World Enough and Time: Booked up

Bill Hagen
Contributing writer
For the sale: boxes and boxes of books

It is a distinct pleasure to be able to write a column on books and promote the Friends of the Shawnee Library annual book sale—back after a year off.

I’ll promote first: A huge supply of books, from two storage units, will be out, hopefully somewhat sorted, from Oct. 7 through the 9 (Thursday-Saturday) at the library. Hours: from 5 to 7 p.m. Thursday, a preview sale for members of the Friends (memberships available at the door), then 7 to 8:30 p.m. open to the public. Friday, 9 a.m. to 5 p.m.; Saturday, 9 a.m. to noon.

Because the Friends group has so many books, they’ve set bargain prices: 50 cents for paperbacks, $1 for hardbacks; $5 for a bag, $10 for a box.

Please come and get a bunch of books! If you don’t want them after you’ve read them, donate them back and we’ll sell them again! We’re all volunteers and after minimal expenses, all proceeds go to help the library collections and special programs, particularly those for children and youth in the summer.


What if you are not a reader and need no books? I realize there must be some of you out there who read newspapers to discover what absurdities us bookish types can offer for your enjoyment. (We bless you, nonetheless.)

But consider: Do you live in an apartment with thin walls? Or perhaps one of those huge new houses built so close to each other that you can hear your neighbors arguing? (Or worse, the bellowing laughs and deplorable music from their backyard festivities?)

The solution? A big shelf of books against the communicating wall, adding both class and extra insulation to the room.

In years past, we had a regular who would buy up sets of encyclopedias and law books. We figured he must be using them to help soundproof his rooms. At our prices, it’s cheaper than buying books by the yard from a furniture store.


You will find at least one table full of mysteries and thrillers: I recommend the Wyoming game warden series by C. J. Box, the Quebec police procedurals by Louise Penny, the early Dublin procedurals by Tana French, the French cold case series by Peter May and just about anything by Henning Mankell, most famous for the Swedish Wallander series. They all helped me get through our year of isolation, 2020. (No, I won’t scoop them up, because I’ve read them all.)

In May of 2022, the library plans to celebrate the life and works of Pott County’s own famous mystery writer, Tony Hillerman. His daughter, Anne Hillerman, who has continued his Navajo police procedurals, plans to attend as well. Look for titles by either of them.

One kind of mystery or thriller you may spot is the celebrity-connected novel. Patterson and Bill Clinton? Any good, by Patterson-fan standards? (Let me know.). Dolly Parton plans to team with Patterson too. And—get this—Hillary Clinton will team with Canadian Louise Penny to produce a political mystery. Do the celebrities actually contribute writing, or are they simply resources of information, named to produce more sales? Always wondered.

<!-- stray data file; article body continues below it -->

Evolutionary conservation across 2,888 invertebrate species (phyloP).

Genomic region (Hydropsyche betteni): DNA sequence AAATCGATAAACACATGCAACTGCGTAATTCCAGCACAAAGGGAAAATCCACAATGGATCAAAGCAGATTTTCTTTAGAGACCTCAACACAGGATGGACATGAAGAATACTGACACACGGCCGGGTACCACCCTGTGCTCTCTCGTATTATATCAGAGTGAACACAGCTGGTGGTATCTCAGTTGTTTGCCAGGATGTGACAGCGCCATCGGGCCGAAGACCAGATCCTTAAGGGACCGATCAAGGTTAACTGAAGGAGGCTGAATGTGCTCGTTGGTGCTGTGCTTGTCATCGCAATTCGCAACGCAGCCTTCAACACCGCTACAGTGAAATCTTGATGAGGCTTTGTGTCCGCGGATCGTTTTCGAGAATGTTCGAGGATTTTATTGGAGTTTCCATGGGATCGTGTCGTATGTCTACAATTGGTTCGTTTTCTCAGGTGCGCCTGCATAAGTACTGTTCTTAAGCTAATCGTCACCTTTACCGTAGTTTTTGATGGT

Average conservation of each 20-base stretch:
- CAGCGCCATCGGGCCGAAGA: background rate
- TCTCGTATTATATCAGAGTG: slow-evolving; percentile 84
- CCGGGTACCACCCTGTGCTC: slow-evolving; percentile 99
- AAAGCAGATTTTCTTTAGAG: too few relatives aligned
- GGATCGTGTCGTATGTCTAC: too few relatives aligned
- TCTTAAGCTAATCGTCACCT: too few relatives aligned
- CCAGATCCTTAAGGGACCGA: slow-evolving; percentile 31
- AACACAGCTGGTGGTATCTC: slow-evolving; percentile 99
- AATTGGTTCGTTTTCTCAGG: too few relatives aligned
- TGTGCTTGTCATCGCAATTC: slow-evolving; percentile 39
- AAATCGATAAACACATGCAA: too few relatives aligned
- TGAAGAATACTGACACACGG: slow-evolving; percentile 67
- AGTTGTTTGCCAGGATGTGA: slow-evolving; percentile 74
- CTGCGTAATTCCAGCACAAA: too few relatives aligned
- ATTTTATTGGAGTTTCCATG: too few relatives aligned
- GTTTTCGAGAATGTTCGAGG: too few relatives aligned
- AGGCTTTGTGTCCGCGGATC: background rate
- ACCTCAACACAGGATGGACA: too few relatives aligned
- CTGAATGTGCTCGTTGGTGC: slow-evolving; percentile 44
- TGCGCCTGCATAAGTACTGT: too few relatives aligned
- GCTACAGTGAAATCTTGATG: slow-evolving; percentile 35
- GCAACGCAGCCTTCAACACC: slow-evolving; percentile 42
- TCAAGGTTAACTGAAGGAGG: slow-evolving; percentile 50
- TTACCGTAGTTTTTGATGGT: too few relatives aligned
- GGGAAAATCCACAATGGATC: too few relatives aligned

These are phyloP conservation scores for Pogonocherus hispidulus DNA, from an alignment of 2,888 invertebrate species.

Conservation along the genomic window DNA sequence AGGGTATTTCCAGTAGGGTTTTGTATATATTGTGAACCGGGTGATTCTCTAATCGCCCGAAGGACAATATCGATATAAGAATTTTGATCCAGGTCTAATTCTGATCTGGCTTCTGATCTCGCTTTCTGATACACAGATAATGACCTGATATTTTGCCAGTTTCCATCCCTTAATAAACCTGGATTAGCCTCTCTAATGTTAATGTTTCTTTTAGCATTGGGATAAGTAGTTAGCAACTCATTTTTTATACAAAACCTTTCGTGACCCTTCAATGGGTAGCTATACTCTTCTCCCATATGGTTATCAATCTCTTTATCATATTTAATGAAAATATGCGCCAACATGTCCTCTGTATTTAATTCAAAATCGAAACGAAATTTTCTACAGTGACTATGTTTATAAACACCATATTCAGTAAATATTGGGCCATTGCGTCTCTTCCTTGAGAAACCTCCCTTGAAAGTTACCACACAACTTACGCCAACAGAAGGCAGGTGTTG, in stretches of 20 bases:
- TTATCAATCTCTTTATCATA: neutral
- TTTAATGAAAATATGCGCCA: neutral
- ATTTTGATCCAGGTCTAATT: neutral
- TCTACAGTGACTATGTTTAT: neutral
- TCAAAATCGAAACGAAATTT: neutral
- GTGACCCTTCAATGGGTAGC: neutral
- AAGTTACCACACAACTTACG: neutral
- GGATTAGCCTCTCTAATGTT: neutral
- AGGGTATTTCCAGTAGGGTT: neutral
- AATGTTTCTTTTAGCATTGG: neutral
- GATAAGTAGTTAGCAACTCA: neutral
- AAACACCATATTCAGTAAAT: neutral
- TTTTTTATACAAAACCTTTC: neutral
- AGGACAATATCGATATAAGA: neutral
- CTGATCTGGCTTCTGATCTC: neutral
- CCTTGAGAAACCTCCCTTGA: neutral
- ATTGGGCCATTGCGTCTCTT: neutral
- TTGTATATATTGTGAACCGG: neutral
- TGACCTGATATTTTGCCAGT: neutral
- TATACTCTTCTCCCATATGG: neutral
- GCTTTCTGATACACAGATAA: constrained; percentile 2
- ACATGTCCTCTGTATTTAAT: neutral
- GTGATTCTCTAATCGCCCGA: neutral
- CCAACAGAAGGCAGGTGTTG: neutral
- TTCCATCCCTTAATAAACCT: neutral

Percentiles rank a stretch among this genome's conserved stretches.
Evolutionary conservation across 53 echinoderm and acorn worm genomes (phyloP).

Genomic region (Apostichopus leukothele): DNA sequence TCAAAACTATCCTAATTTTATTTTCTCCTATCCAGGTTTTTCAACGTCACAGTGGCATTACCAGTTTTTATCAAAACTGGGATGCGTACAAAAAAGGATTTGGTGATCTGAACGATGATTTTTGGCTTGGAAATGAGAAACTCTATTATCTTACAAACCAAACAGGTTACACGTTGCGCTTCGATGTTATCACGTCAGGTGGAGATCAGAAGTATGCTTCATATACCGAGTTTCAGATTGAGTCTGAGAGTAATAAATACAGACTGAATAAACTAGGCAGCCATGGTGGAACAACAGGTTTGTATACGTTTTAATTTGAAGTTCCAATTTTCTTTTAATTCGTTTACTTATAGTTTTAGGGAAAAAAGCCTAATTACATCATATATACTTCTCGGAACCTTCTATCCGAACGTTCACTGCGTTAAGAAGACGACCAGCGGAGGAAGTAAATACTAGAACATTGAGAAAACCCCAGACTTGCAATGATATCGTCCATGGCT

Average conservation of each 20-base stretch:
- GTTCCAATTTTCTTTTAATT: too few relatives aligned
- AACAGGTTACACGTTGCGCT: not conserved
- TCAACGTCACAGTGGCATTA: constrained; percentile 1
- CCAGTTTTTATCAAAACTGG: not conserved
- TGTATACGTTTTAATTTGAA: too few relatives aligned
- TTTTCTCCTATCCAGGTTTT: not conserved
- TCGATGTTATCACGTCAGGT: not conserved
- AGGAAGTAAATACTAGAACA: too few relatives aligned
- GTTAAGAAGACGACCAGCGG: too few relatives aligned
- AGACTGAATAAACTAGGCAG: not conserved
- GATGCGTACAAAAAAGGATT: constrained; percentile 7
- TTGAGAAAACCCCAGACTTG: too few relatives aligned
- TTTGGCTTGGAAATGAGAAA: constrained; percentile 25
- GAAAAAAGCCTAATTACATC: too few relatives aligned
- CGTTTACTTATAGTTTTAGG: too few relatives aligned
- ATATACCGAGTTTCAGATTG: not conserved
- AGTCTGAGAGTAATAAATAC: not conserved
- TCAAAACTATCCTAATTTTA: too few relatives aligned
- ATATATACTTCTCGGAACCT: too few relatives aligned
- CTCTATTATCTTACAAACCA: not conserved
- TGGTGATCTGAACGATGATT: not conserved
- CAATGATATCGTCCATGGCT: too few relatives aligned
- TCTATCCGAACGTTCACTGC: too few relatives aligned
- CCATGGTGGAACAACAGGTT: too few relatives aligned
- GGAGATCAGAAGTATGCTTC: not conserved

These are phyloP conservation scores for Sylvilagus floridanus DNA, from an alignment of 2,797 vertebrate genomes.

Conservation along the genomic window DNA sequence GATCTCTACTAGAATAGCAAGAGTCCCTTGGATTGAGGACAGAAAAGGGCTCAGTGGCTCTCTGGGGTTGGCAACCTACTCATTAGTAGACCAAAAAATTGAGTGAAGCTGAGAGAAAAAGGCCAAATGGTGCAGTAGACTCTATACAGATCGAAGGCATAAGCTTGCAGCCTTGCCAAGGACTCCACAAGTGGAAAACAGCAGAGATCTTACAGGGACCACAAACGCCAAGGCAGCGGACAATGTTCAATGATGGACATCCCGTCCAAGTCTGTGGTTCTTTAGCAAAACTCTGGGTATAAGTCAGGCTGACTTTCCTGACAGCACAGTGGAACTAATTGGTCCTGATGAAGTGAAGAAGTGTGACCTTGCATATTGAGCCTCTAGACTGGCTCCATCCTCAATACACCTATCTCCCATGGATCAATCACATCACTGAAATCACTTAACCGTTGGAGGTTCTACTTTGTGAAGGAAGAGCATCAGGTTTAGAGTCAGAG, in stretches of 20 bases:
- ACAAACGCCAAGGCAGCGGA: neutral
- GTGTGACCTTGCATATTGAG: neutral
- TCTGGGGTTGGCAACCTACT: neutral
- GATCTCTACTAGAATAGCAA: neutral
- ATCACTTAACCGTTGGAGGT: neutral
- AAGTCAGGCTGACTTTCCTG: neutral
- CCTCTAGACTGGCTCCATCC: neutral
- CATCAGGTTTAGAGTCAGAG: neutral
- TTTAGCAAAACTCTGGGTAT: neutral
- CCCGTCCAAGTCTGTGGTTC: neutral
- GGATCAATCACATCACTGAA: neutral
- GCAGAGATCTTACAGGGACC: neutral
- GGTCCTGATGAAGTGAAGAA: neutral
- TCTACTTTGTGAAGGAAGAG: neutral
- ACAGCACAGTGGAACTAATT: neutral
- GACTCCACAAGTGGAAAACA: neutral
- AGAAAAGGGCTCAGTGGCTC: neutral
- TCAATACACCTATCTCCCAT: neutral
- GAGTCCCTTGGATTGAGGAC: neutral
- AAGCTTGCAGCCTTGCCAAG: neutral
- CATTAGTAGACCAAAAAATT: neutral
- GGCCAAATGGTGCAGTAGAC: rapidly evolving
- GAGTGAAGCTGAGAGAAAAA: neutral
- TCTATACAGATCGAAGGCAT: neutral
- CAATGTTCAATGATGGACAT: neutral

Some titles left off Time’s “Best” list


There will certainly be a table of teen titles, including some graphic novels. I confess to being a bit of a fan of the graphics, including Akira, The Dark Knight Returns and, recently, The Last Man, which I note will be a television series.

To my complaint: In its mid-September issue, Time Magazine featured a list of the “The 100 Best Young-Adult Books of All Time.” Normally, I skip such lists, but I was intrigued to see what the panel—all writers of teen books—would recommend.

The first thing I noticed was that almost 75% of the titles were published since 1999, during the lifetimes of the panelists. Huh? “Best...of All Time”??

Are the panelists educated? Have they simply forgotten what they enjoyed as young adults? Did they want to make sure they included something by each of their friends?

Only one title published before 1900–Little Women—was deemed worthy of inclusion. Incredible! Not Gulliver’s Travels, Swiss Family Robinson, Robinson Crusoe, Frankenstein, Poe short stories, Jane Eyre, Tom Sawyer, Alice in Wonderland, The Wonderful World of Oz, Black Beauty, on and on (you can think of others).

Less than 30 titles were from the 20th Century, when teen books began to flourish as a separate category. Left out were Charlotte’s Web, Animal Farm, Tarzan, The Hobbit, Call of the Wild, Fahrenheit 451 and anything by Robert Cormier, who opened the door for novels that dealt with modern teenagers’ mental problems.

I was irritated enough to send a letter to Time, which I don’t expect will be published. I am sure many of the listed titles written within the last 21 years are worthwhile reads, even if they haven’t shown they will stay in print over the long run. But the sheer imbalance of 21st Century titles to the rest of the best (again) “of All Time” renders the list useless as a tool to format a reading program for young adults.

Anyway, pick up some of those older teen titles or others by their authors. They are good enough to be read as an adult. Or reread. Discover who you once were...and who you still are.

Bill Hagen is a retired OBU professor. He lives in Shawnee with his cat. Contact him at